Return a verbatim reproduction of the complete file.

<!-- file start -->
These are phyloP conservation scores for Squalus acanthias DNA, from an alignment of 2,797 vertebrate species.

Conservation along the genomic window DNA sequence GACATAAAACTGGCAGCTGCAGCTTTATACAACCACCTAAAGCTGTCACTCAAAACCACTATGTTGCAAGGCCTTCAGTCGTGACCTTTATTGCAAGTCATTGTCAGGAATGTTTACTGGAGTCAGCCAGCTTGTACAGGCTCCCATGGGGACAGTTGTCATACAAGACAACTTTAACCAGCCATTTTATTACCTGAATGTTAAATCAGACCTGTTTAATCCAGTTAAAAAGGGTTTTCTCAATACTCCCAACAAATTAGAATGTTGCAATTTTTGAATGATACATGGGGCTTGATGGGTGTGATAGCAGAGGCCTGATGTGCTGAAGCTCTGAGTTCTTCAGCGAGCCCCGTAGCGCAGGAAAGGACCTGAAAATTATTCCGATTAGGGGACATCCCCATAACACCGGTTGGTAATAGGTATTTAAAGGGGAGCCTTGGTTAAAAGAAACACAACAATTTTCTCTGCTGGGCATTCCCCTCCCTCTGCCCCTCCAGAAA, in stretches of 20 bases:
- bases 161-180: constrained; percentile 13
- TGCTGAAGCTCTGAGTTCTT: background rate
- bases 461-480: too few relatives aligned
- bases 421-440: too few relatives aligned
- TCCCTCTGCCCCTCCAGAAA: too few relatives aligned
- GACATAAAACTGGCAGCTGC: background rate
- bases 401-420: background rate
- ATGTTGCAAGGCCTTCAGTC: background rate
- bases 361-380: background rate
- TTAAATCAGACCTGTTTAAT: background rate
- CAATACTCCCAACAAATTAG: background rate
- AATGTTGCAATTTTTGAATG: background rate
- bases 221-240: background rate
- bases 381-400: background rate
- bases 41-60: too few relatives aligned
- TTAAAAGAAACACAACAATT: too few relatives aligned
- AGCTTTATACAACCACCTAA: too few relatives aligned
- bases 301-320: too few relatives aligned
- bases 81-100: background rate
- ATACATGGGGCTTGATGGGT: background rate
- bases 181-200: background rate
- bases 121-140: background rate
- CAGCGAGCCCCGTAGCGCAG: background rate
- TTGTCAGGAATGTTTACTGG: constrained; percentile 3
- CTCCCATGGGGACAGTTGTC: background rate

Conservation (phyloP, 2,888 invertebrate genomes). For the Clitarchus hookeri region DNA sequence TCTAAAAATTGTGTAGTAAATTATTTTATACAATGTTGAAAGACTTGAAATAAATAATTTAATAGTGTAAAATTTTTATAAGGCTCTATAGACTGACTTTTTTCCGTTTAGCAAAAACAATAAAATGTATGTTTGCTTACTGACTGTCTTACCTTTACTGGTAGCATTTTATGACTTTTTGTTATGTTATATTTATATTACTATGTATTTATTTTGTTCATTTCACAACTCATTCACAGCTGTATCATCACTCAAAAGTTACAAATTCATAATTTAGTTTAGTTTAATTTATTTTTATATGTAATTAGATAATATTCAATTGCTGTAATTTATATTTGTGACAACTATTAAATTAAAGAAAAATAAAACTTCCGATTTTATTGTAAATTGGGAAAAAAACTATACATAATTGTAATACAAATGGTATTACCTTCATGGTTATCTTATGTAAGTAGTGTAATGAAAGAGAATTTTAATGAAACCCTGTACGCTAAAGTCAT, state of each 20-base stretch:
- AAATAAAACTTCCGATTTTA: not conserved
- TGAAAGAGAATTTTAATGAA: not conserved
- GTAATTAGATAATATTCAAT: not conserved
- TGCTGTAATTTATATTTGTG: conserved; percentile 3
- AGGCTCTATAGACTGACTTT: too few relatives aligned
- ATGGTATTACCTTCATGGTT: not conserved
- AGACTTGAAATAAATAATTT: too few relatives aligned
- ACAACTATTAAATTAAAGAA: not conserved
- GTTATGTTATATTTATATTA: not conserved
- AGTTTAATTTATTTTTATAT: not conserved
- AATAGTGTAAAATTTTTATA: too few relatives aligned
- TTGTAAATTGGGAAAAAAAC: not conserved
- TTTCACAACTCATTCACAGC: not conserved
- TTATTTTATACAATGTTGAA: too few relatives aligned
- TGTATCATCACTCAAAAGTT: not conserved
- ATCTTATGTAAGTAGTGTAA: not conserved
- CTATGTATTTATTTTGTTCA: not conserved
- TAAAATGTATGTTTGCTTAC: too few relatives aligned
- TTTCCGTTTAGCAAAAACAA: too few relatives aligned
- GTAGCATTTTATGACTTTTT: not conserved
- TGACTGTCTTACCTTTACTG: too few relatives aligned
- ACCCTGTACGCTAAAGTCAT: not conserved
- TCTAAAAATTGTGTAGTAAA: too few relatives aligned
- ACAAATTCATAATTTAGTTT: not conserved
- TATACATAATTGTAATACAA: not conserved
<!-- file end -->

These are phyloP conservation scores for Squalus acanthias DNA, from an alignment of 2,797 vertebrate species.

Conservation along the genomic window DNA sequence GACATAAAACTGGCAGCTGCAGCTTTATACAACCACCTAAAGCTGTCACTCAAAACCACTATGTTGCAAGGCCTTCAGTCGTGACCTTTATTGCAAGTCATTGTCAGGAATGTTTACTGGAGTCAGCCAGCTTGTACAGGCTCCCATGGGGACAGTTGTCATACAAGACAACTTTAACCAGCCATTTTATTACCTGAATGTTAAATCAGACCTGTTTAATCCAGTTAAAAAGGGTTTTCTCAATACTCCCAACAAATTAGAATGTTGCAATTTTTGAATGATACATGGGGCTTGATGGGTGTGATAGCAGAGGCCTGATGTGCTGAAGCTCTGAGTTCTTCAGCGAGCCCCGTAGCGCAGGAAAGGACCTGAAAATTATTCCGATTAGGGGACATCCCCATAACACCGGTTGGTAATAGGTATTTAAAGGGGAGCCTTGGTTAAAAGAAACACAACAATTTTCTCTGCTGGGCATTCCCCTCCCTCTGCCCCTCCAGAAA, in stretches of 20 bases:
- bases 161-180: constrained; percentile 13
- TGCTGAAGCTCTGAGTTCTT: background rate
- bases 461-480: too few relatives aligned
- bases 421-440: too few relatives aligned
- TCCCTCTGCCCCTCCAGAAA: too few relatives aligned
- GACATAAAACTGGCAGCTGC: background rate
- bases 401-420: background rate
- ATGTTGCAAGGCCTTCAGTC: background rate
- bases 361-380: background rate
- TTAAATCAGACCTGTTTAAT: background rate
- CAATACTCCCAACAAATTAG: background rate
- AATGTTGCAATTTTTGAATG: background rate
- bases 221-240: background rate
- bases 381-400: background rate
- bases 41-60: too few relatives aligned
- TTAAAAGAAACACAACAATT: too few relatives aligned
- AGCTTTATACAACCACCTAA: too few relatives aligned
- bases 301-320: too few relatives aligned
- bases 81-100: background rate
- ATACATGGGGCTTGATGGGT: background rate
- bases 181-200: background rate
- bases 121-140: background rate
- CAGCGAGCCCCGTAGCGCAG: background rate
- TTGTCAGGAATGTTTACTGG: constrained; percentile 3
- CTCCCATGGGGACAGTTGTC: background rate

Conservation (phyloP, 2,888 invertebrate genomes). For the Clitarchus hookeri region DNA sequence TCTAAAAATTGTGTAGTAAATTATTTTATACAATGTTGAAAGACTTGAAATAAATAATTTAATAGTGTAAAATTTTTATAAGGCTCTATAGACTGACTTTTTTCCGTTTAGCAAAAACAATAAAATGTATGTTTGCTTACTGACTGTCTTACCTTTACTGGTAGCATTTTATGACTTTTTGTTATGTTATATTTATATTACTATGTATTTATTTTGTTCATTTCACAACTCATTCACAGCTGTATCATCACTCAAAAGTTACAAATTCATAATTTAGTTTAGTTTAATTTATTTTTATATGTAATTAGATAATATTCAATTGCTGTAATTTATATTTGTGACAACTATTAAATTAAAGAAAAATAAAACTTCCGATTTTATTGTAAATTGGGAAAAAAACTATACATAATTGTAATACAAATGGTATTACCTTCATGGTTATCTTATGTAAGTAGTGTAATGAAAGAGAATTTTAATGAAACCCTGTACGCTAAAGTCAT, state of each 20-base stretch:
- AAATAAAACTTCCGATTTTA: not conserved
- TGAAAGAGAATTTTAATGAA: not conserved
- GTAATTAGATAATATTCAAT: not conserved
- TGCTGTAATTTATATTTGTG: conserved; percentile 3
- AGGCTCTATAGACTGACTTT: too few relatives aligned
- ATGGTATTACCTTCATGGTT: not conserved
- AGACTTGAAATAAATAATTT: too few relatives aligned
- ACAACTATTAAATTAAAGAA: not conserved
- GTTATGTTATATTTATATTA: not conserved
- AGTTTAATTTATTTTTATAT: not conserved
- AATAGTGTAAAATTTTTATA: too few relatives aligned
- TTGTAAATTGGGAAAAAAAC: not conserved
- TTTCACAACTCATTCACAGC: not conserved
- TTATTTTATACAATGTTGAA: too few relatives aligned
- TGTATCATCACTCAAAAGTT: not conserved
- ATCTTATGTAAGTAGTGTAA: not conserved
- CTATGTATTTATTTTGTTCA: not conserved
- TAAAATGTATGTTTGCTTAC: too few relatives aligned
- TTTCCGTTTAGCAAAAACAA: too few relatives aligned
- GTAGCATTTTATGACTTTTT: not conserved
- TGACTGTCTTACCTTTACTG: too few relatives aligned
- ACCCTGTACGCTAAAGTCAT: not conserved
- TCTAAAAATTGTGTAGTAAA: too few relatives aligned
- ACAAATTCATAATTTAGTTT: not conserved
- TATACATAATTGTAATACAA: not conserved